“The County had been very skilled at disrupting our previous organizing efforts,” said Jordan, a 14 year officer for Rio Arriba County. “Commissioners and upper level managers are upset we’ve organized, and have said that our ‘union will cause nothing but problems.’ For the other officers and myself, the years-long problems of denying us overtime pay, failing to provide needed training, or avoiding the need to create vital safety policies, those are the only problems that matter and that we’ll be addressing through our union.”

Another RACDC officer and organizing committee member, Santana Bustamante, pointed to other health and safety concerns to be addressed through the bargaining process. “Staffing issues have caused the county to hold officers over for 24 hour shifts.

Read more >>>

In some districts, the election can come down to a handful of votes. You have the power to make sure our UNION VOTE MATTERS!

AFSCME members and retirees can make $12/hour volunteering to help elect pro-worker state legislators, a secretary of state, and president.

AFSCME members have the VOTE power needed to shift the NM House of Representatives back into the hands of working family friendly candidates. We all know what that can translate into: properly funded public services, fair raises, protected retirement, safe staffing levels, an education system that works for New Mexicans, and the end to Governor Martinez's free-pass to mismanage our taxpayer dollars.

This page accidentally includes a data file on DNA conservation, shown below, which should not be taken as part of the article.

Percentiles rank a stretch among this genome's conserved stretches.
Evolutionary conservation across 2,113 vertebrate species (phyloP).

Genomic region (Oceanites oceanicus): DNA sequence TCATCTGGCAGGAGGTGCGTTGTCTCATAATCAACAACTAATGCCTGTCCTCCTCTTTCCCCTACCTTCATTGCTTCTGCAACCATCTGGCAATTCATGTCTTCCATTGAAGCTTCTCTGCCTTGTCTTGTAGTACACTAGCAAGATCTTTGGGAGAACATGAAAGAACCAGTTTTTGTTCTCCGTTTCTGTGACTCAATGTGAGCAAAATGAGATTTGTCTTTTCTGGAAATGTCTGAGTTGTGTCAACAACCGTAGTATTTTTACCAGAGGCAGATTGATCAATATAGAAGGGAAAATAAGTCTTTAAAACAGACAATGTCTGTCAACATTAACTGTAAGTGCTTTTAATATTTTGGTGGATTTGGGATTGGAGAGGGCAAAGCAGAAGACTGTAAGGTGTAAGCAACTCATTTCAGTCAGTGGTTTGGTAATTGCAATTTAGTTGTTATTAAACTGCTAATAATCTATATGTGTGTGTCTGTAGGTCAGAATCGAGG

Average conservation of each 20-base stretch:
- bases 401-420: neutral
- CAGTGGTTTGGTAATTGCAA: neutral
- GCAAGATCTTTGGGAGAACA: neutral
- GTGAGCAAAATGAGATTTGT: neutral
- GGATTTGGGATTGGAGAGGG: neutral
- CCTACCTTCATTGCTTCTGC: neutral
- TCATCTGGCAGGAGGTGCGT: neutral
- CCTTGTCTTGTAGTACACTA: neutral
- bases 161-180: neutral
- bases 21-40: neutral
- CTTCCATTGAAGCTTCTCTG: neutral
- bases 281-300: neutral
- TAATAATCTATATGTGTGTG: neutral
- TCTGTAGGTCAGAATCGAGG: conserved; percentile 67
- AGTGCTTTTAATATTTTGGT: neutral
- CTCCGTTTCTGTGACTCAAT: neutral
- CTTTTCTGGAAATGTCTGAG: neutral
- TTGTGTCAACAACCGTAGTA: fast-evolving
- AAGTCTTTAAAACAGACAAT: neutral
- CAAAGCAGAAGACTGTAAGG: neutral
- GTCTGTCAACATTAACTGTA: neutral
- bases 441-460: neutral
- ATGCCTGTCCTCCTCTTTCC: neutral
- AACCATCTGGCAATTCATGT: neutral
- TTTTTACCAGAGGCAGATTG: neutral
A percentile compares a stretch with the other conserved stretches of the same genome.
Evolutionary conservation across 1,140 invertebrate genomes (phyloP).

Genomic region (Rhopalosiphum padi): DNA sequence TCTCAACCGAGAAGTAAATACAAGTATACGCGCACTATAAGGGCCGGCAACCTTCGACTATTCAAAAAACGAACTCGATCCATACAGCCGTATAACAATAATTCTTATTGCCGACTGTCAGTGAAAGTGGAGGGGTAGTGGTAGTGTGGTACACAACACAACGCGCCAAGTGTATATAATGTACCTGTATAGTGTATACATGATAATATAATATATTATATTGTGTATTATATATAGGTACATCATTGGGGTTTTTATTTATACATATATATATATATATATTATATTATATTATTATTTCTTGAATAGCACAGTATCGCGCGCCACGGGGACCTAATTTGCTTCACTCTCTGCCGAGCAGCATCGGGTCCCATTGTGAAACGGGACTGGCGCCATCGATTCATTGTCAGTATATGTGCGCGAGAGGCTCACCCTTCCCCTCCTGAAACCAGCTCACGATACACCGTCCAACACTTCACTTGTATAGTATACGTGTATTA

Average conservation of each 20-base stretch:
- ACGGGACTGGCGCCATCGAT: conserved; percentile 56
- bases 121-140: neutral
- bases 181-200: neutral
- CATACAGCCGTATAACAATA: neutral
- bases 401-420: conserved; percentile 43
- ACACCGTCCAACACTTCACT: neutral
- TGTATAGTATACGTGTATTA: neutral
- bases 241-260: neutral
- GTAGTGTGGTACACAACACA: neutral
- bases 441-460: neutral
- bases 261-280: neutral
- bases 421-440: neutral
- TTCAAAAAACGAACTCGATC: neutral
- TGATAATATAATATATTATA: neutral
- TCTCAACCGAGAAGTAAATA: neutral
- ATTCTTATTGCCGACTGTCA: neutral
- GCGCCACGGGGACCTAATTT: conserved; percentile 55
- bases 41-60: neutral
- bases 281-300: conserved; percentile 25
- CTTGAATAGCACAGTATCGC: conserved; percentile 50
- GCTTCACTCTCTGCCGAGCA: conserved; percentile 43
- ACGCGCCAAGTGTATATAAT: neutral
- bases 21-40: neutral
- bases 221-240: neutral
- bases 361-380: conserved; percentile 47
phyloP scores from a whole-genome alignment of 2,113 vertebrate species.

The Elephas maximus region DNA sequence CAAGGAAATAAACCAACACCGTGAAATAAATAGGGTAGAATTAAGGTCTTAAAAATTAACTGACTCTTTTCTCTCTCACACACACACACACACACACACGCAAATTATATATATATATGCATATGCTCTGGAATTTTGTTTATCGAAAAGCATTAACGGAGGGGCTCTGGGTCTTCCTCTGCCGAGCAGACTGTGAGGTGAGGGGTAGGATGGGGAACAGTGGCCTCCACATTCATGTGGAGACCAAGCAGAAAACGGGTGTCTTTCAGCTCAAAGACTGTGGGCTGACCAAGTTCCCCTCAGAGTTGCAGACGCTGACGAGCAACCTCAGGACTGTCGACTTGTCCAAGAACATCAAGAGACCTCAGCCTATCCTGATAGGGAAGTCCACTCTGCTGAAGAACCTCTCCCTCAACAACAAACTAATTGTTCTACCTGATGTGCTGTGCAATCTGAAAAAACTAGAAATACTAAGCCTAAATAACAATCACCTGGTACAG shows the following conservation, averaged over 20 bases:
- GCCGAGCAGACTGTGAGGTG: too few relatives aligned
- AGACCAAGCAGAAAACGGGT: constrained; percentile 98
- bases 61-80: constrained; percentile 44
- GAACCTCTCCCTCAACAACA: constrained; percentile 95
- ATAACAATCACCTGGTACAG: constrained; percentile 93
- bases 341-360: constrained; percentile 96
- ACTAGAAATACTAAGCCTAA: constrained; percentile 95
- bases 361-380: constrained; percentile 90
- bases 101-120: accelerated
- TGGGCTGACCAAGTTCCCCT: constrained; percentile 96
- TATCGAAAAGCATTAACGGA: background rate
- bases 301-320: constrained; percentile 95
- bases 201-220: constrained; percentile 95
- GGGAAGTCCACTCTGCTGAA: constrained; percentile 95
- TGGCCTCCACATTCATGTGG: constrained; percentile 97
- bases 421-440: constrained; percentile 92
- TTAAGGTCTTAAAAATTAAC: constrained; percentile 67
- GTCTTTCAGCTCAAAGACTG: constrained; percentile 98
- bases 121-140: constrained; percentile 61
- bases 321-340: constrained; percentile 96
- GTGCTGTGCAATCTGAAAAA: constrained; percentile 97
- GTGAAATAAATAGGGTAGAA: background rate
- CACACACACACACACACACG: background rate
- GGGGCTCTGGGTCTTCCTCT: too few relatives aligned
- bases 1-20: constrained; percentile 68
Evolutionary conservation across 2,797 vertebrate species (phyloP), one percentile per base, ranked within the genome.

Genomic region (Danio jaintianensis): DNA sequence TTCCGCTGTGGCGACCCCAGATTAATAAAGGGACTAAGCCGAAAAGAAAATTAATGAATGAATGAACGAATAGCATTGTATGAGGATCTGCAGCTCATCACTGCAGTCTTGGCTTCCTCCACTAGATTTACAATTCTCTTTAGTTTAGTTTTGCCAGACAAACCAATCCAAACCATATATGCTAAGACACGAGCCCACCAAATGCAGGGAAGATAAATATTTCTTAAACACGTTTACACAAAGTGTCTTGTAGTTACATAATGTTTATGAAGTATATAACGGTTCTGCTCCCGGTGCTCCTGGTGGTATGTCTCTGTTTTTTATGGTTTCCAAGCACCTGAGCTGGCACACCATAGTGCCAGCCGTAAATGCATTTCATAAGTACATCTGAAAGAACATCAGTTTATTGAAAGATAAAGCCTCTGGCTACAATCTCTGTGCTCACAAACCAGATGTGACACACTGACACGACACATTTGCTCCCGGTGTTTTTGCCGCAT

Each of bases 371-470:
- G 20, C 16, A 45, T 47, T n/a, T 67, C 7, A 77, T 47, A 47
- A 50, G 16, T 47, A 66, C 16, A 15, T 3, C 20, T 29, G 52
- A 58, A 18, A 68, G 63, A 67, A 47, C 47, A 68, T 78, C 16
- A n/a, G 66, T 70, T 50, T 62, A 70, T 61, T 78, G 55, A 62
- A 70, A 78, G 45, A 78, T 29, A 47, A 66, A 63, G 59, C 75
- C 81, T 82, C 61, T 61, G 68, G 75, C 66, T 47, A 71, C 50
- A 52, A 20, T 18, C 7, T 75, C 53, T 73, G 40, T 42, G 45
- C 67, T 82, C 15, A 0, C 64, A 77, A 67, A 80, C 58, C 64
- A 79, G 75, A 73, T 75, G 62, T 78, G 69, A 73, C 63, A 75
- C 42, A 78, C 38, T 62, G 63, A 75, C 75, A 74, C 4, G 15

Everyone is coming out to vote in this election, but we can't win without your help!

CLICK TO VOLUNTEER!




Santa Fe, Albuquerque, Belen, and Las Cruces Labor programs all run on the same schedule:

Phone Banking - Monday through Thursday: 4:00 pm - 8:00 pm

Door to Door Canvass - Saturdays meet at 9:30 for breakfast and hit the doors 10:00 am - 1:00 pm


AFSCME New Mexico Public Safety members helped to produce this documentary about the true spirit of law enforcement in America.


 

Local 601 President Adam Keck and Local 923 President Sammy Marquez assisted in production for the New Mexico filming, recruited community members to appear in the filming, and appear in the final production.


Proud To Protect and Serve

AFSCME Law Enforcement Documentary

AFSCME Council 18 is glad to share this film with you today in honor of National Police Week, and in memory of dedicated Peace Officers who have lost their lives in the line of duty.

Peace Officers Memorial Day is May 15th.



In Unity


 

We know that the road has been long, that change has come too slow, and that Income Support Division (ISD) staff are under unacceptable pressures to do their jobs in the face of systematic ambush.

AFSCME has send this letter to the USDA requesting they investigate the systemic failures that have gone unaddressed by the Martinez administration for too long.

CLICK to DOWNLOAD the AFSCME letter (PDF).

CLICK here to READ about the April 28 Court case where New Mexico Center for Law and Poverty is requesting a Federal Monitor to oversee ISD. AFSCME members and ISD staff are under federal subpeona to reveal the truth of what is happening within the system.

Watch this page for updates following the Federal Court hearing.

Read more >>>


AFSCME Council 18 represents more than 15,000 public employees across New Mexico. We perform many of the state's most important jobs—from childcare providers to corrections officers—and work to make sure our rights, our families and our communities are protected. To learn more about our union and meet our members, please take a moment to watch the following video.